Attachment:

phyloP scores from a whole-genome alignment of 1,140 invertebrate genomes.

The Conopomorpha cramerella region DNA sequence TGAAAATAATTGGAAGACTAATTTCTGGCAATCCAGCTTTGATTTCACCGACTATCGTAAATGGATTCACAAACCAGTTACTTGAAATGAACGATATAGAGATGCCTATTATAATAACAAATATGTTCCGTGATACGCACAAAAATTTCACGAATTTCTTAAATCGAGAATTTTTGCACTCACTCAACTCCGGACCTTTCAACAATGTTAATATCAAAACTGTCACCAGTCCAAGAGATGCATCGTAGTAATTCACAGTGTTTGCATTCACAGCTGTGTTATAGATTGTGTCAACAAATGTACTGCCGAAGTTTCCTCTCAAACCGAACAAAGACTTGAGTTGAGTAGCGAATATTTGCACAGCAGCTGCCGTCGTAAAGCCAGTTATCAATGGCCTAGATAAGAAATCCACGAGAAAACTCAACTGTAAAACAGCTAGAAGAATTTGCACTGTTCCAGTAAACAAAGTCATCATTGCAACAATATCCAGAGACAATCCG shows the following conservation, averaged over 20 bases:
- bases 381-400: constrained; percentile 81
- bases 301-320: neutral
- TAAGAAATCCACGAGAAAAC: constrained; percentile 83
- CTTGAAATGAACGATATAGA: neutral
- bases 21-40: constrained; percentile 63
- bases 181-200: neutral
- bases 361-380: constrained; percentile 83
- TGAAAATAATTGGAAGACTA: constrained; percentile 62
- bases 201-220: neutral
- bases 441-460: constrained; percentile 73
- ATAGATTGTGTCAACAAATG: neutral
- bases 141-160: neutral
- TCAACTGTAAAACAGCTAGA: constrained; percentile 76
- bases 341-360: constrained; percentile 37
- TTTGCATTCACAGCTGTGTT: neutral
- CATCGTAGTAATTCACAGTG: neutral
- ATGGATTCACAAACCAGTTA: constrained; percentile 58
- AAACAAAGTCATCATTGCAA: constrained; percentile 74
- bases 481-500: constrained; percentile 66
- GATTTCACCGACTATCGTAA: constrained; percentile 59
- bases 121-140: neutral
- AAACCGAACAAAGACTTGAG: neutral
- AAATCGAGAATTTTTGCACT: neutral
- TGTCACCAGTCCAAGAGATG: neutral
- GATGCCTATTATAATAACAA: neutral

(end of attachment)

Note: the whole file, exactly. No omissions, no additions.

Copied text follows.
phyloP scores from a whole-genome alignment of 1,140 invertebrate genomes.

The Conopomorpha cramerella region DNA sequence TGAAAATAATTGGAAGACTAATTTCTGGCAATCCAGCTTTGATTTCACCGACTATCGTAAATGGATTCACAAACCAGTTACTTGAAATGAACGATATAGAGATGCCTATTATAATAACAAATATGTTCCGTGATACGCACAAAAATTTCACGAATTTCTTAAATCGAGAATTTTTGCACTCACTCAACTCCGGACCTTTCAACAATGTTAATATCAAAACTGTCACCAGTCCAAGAGATGCATCGTAGTAATTCACAGTGTTTGCATTCACAGCTGTGTTATAGATTGTGTCAACAAATGTACTGCCGAAGTTTCCTCTCAAACCGAACAAAGACTTGAGTTGAGTAGCGAATATTTGCACAGCAGCTGCCGTCGTAAAGCCAGTTATCAATGGCCTAGATAAGAAATCCACGAGAAAACTCAACTGTAAAACAGCTAGAAGAATTTGCACTGTTCCAGTAAACAAAGTCATCATTGCAACAATATCCAGAGACAATCCG shows the following conservation, averaged over 20 bases:
- bases 381-400: constrained; percentile 81
- bases 301-320: neutral
- TAAGAAATCCACGAGAAAAC: constrained; percentile 83
- CTTGAAATGAACGATATAGA: neutral
- bases 21-40: constrained; percentile 63
- bases 181-200: neutral
- bases 361-380: constrained; percentile 83
- TGAAAATAATTGGAAGACTA: constrained; percentile 62
- bases 201-220: neutral
- bases 441-460: constrained; percentile 73
- ATAGATTGTGTCAACAAATG: neutral
- bases 141-160: neutral
- TCAACTGTAAAACAGCTAGA: constrained; percentile 76
- bases 341-360: constrained; percentile 37
- TTTGCATTCACAGCTGTGTT: neutral
- CATCGTAGTAATTCACAGTG: neutral
- ATGGATTCACAAACCAGTTA: constrained; percentile 58
- AAACAAAGTCATCATTGCAA: constrained; percentile 74
- bases 481-500: constrained; percentile 66
- GATTTCACCGACTATCGTAA: constrained; percentile 59
- bases 121-140: neutral
- AAACCGAACAAAGACTTGAG: neutral
- AAATCGAGAATTTTTGCACT: neutral
- TGTCACCAGTCCAAGAGATG: neutral
- GATGCCTATTATAATAACAA: neutral